Fujitsu Laboratories Ltd. announced the successful development of a high-thermal-conductive carbon-nanotube sheet with the world’s top heat dissipation performance. The sheet is composed of pure carbon nanotubes, oriented perpendicularly, resulting in exceptional thermal conductivity and heat resistance.
The rapidly growing prevalence of electric vehicles has created demand for onboard power modules to control high-voltage electric power with low power demands of their own and high breakdown voltage, while at the same time needing to maintain reliability despite the high-temperature operations that come with compact modules. Silicon carbide (SiC), which has low power consumption and a high breakdown voltage, is being used as an alternative for silicon, but in order to operate reliably at temperatures of 200°C or higher, heat needs to be removed efficiently from SiC devices.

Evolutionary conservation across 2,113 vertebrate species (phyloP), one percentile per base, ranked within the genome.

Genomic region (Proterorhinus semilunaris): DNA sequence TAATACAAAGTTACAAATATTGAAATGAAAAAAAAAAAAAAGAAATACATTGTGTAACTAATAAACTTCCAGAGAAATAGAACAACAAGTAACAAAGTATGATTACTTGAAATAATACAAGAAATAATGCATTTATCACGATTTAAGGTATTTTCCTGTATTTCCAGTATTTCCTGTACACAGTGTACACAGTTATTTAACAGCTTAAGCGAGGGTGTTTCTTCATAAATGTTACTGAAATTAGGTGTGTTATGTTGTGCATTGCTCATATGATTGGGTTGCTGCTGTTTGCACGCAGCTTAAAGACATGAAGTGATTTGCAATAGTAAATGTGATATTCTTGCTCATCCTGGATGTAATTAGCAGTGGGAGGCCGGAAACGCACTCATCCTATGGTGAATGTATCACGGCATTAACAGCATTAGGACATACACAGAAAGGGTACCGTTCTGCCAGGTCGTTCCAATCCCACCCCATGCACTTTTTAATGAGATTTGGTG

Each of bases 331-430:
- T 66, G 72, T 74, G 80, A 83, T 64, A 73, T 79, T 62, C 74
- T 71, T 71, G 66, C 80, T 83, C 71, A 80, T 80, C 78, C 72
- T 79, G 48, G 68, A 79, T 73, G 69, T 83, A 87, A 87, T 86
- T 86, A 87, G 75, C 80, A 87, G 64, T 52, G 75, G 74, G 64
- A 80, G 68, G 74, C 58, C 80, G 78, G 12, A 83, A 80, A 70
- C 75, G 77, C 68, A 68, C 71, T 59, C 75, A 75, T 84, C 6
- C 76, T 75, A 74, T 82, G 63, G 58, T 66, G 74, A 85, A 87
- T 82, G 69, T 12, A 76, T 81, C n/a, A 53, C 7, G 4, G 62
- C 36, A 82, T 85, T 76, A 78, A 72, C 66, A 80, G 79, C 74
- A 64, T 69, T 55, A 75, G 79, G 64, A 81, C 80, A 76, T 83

Fujitsu Laboratories has now developed a process for manufacturing carbon nanotubes, a material known for its high thermal conductivity in a cylindrical structure, and in which the combination of process temperature and pressure is precisely controlled to grow dense, uniform arrays of perpendicularly oriented carbon nanotubes. In order to be used for removing heat from SiC power modules, Fujitsu Laboratories has also developed a sheet-forming technology in which oriented-growth carbon nanotubes are subjected to heat treatment at temperatures above 2000°C, creating sheets that are easy to transport. Heat-dissipation sheets made using these technologies have about three times the heat-dissipation performance of existing materials made using indium, and have been found to have the world’s best heat-dissipation performance among carbon-nanotube sheets.
Fujitsu Laboratories plans for this technology to be used in automotive heat-dissipation materials from fiscal 2020, and is considering to expand business into new areas, such as in applications for next-generation high-performance computing and telecommunications equipment.
Details of this technology were presented at the 2017 Workshop on Innovative Nanoscale Devices and Systems (WINS2017) in Hawaii from November 26 through December 1.